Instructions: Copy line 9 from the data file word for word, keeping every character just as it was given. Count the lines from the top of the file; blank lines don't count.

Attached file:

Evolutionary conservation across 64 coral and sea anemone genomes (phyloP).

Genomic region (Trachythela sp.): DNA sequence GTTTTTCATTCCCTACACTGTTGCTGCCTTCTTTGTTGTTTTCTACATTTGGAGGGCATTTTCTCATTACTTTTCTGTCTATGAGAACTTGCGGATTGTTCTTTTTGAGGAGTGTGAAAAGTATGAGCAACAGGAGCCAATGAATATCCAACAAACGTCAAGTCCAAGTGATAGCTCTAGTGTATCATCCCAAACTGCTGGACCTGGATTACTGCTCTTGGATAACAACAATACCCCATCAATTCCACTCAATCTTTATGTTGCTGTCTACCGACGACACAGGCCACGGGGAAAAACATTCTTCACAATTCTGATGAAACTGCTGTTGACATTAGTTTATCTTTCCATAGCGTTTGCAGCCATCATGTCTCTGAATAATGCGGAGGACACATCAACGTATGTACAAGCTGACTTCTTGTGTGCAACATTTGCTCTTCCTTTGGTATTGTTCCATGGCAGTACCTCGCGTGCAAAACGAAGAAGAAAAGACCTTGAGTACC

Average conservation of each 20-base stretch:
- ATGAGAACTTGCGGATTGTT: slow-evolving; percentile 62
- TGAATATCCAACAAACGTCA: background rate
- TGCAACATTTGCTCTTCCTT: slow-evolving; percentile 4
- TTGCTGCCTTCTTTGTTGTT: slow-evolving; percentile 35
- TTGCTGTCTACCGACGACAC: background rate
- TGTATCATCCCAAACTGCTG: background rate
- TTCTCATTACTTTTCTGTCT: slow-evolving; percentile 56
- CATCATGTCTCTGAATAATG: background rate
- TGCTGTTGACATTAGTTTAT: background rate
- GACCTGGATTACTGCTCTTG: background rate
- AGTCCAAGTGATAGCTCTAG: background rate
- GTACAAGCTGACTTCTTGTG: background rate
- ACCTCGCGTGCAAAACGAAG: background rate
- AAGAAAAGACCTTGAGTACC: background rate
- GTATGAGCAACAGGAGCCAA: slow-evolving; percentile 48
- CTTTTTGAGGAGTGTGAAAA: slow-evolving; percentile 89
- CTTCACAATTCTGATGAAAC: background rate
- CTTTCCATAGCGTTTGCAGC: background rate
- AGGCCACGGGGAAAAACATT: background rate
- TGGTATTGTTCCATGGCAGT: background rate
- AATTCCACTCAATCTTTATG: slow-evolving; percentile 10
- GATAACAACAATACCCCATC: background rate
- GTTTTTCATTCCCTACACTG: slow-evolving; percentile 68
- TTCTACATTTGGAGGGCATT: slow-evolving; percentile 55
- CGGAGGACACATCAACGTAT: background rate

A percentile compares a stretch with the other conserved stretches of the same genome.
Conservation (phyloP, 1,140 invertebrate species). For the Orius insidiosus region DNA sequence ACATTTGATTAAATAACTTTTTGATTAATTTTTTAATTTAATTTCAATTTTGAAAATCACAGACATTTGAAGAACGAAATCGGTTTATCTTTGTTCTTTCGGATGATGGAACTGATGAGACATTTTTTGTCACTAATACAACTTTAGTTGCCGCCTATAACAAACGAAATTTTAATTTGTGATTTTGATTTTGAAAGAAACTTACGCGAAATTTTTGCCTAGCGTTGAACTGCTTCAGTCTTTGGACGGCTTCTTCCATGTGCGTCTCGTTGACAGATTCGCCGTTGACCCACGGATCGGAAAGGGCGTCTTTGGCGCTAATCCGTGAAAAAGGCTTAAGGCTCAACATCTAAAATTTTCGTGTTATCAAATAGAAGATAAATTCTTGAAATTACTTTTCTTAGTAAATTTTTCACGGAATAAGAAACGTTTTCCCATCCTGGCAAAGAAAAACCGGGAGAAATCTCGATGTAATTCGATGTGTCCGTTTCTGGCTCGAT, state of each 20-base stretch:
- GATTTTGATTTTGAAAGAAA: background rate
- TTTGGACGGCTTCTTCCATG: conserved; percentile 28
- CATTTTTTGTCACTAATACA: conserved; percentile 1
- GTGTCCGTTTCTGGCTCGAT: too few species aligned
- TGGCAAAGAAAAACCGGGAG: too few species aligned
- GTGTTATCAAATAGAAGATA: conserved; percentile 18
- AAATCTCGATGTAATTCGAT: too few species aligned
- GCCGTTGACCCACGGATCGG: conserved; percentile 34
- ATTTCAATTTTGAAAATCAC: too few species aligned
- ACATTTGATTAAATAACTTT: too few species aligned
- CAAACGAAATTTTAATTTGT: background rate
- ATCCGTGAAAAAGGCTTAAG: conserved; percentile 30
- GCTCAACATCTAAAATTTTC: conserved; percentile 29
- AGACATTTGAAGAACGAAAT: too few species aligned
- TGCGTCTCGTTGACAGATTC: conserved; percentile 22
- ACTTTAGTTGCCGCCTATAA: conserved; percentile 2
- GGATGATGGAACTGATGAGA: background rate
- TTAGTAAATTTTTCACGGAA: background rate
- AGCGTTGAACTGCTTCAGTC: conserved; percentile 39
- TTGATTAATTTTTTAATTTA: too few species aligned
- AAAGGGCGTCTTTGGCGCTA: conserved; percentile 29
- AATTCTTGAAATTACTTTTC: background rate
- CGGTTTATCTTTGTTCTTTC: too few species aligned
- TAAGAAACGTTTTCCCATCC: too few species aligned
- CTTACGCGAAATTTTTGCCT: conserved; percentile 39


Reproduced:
- TGTATCATCCCAAACTGCTG: background rate